When we talk about existential risk, the central question should always be whose existence? Listening to a certain community talk incessantly about the dangers of artificial general intelligence – or ‘AGI’ (because acronyms are way cooler) – and you get the impression that SkyNet is both imminent to reality whilst paradoxically caught in the stasis of needing more research money and needing it right now.

‘Balthazar Gracian said that God’s strategy is to keep man eternally in suspense.’ Writes Jean Baudrillard. ‘But the proposition is reversible and we too keep Him in suspense.’ Going over these words taken from Baudrillard’s essay, Deep Blue or the Computer’s Melancholia – taken from the 2002 collection, Screened Out – a reader might follow on from these words to learn how this face-off between Man and God appears to be ‘the same in the confrontation between natural and artificial intelligence: the rivalry is ultimately irresolvable, and the best thing is for the match to be eternally postponed.’ And so, like the televangelist who always needs money to preach the second coming of Christ, the impression one also takes from conversations that haunt AGI is that it would be far more profitable to everyone involved if such emergences were eternally postponed.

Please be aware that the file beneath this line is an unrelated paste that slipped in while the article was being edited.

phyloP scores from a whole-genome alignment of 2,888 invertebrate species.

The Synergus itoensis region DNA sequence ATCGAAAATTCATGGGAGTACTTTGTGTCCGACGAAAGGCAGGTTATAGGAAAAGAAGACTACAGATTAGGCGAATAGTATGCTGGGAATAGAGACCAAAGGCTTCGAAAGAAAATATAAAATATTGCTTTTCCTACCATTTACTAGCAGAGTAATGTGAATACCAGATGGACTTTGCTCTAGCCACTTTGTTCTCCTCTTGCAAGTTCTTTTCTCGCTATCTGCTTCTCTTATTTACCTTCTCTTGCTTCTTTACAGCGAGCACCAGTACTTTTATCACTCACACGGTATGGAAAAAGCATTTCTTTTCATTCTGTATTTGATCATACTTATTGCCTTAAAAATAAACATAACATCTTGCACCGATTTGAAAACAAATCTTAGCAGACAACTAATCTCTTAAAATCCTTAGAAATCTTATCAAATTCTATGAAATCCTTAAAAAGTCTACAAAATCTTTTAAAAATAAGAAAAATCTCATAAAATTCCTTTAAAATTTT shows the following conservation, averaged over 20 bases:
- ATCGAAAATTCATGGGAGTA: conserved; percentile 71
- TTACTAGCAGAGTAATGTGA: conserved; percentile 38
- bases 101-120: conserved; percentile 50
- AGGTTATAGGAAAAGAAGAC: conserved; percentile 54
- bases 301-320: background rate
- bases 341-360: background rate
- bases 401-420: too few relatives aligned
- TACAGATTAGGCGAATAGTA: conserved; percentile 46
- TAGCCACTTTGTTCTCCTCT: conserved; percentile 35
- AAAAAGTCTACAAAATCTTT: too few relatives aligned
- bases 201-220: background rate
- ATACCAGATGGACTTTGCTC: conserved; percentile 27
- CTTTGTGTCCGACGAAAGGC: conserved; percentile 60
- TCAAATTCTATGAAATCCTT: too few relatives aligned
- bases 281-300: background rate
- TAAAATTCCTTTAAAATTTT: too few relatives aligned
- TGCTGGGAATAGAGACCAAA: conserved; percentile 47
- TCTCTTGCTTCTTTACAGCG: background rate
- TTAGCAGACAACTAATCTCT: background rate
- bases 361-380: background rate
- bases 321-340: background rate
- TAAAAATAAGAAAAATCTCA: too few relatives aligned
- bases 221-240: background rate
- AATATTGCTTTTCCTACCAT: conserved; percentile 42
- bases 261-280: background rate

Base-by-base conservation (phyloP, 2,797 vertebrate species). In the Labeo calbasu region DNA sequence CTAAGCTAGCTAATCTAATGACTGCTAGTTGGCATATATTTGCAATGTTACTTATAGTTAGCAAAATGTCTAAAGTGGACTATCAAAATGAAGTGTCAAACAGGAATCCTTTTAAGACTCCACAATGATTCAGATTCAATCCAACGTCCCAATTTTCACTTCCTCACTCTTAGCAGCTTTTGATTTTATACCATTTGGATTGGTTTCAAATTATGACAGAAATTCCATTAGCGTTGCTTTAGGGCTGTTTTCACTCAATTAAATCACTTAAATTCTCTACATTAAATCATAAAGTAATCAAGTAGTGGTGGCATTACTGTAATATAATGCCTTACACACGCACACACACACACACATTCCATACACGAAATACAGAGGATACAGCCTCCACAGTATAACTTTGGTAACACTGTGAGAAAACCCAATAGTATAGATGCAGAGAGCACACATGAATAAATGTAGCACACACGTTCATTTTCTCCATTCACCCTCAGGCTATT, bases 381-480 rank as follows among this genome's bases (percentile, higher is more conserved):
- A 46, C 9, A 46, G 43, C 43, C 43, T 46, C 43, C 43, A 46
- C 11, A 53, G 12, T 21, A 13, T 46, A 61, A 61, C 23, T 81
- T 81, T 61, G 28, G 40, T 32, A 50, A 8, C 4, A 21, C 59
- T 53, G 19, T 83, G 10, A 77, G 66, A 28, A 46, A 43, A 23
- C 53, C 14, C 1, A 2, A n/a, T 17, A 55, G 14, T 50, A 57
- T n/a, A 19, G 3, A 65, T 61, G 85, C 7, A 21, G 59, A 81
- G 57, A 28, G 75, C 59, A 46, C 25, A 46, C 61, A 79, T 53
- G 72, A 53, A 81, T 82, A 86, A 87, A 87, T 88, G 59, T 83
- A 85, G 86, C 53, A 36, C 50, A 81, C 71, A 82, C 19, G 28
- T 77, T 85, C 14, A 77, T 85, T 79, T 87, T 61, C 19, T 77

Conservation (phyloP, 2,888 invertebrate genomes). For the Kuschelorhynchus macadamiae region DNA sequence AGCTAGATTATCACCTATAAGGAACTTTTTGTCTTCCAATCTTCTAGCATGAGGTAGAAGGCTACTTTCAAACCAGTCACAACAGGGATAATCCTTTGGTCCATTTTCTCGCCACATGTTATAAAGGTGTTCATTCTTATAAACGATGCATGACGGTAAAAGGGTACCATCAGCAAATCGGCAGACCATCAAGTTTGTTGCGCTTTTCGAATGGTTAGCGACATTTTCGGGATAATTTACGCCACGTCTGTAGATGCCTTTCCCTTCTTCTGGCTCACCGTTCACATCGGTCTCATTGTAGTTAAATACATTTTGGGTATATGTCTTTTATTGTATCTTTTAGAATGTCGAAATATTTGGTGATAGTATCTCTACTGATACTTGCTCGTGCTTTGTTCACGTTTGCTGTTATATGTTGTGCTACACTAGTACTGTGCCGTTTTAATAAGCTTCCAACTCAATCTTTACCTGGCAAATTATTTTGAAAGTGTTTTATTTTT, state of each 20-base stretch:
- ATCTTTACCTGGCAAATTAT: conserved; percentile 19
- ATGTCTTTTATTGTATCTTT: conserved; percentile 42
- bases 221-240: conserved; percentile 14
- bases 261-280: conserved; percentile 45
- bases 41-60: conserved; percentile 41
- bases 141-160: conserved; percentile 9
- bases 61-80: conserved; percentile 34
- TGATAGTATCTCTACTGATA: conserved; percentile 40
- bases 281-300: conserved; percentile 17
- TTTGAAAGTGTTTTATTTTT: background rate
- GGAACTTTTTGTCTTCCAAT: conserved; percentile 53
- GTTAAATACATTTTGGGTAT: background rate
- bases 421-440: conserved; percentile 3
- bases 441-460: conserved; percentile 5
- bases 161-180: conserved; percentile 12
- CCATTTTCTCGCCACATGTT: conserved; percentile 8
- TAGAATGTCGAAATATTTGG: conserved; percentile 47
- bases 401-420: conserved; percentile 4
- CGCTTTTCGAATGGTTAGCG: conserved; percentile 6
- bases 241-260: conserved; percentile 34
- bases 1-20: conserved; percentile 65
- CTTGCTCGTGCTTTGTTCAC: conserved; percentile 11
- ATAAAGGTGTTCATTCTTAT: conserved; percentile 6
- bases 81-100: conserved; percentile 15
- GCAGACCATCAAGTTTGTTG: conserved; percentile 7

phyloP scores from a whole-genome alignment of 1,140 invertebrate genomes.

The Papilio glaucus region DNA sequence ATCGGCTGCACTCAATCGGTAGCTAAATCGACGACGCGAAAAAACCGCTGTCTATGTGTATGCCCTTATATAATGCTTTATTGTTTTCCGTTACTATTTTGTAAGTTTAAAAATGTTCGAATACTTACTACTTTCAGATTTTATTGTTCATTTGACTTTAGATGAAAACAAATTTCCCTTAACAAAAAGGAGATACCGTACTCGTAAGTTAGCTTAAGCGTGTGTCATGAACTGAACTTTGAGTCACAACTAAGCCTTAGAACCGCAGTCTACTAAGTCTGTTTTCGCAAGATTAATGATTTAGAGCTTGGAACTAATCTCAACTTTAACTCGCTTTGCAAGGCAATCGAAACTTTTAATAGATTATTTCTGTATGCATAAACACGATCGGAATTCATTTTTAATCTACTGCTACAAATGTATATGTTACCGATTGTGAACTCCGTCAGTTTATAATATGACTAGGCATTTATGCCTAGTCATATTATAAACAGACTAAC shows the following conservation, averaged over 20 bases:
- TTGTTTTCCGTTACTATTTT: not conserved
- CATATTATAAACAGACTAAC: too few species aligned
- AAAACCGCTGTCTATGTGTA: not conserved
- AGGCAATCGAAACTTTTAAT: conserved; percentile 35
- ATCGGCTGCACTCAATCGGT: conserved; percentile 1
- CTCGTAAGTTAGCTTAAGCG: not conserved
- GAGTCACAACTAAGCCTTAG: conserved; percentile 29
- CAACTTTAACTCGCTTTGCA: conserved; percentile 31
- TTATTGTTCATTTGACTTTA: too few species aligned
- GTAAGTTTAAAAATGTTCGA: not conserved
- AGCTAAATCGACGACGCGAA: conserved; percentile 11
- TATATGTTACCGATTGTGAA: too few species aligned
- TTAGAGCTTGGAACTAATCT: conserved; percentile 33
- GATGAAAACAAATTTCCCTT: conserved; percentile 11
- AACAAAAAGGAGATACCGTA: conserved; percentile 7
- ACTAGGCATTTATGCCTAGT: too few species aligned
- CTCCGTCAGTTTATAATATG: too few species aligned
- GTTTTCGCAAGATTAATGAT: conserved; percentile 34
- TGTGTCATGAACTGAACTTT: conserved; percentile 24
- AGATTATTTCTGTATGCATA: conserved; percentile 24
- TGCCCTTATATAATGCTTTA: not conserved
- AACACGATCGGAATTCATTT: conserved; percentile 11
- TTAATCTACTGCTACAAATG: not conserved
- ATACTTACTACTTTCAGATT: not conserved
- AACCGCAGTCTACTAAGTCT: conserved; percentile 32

Viewing artificial general intelligence through this Baudrillardian lens reveals the central paradox of wanting to be surpassed by intelligent machines – ‘as a mark of our power’ (Screened Out, Jean Baudrillard) – whilst at the same time recognising the exact moment of supersession as catastrophic in existential terms. The fallout of this paradox is played out in the cultural imaginary, and so everywhere the future is postponed in its catastrophizing. In may be the case that artificial intelligence becomes one of those instances in which the catastrophe it inevitably causes will have played out long before it has even arrived. There is, after all, a catastrophizing which has seeped into the conversation with a level of apprehension whose mass has only metastasised in the years since Bostrom’s Superintelligence. It may be the case that AGI has become the epitome of those ‘virtual technologies’ Baudrillard recounts in The Double Extermination, where catastrophic vapourware is ‘made even more delicate and complex today by the extraordinary hype surrounding it.’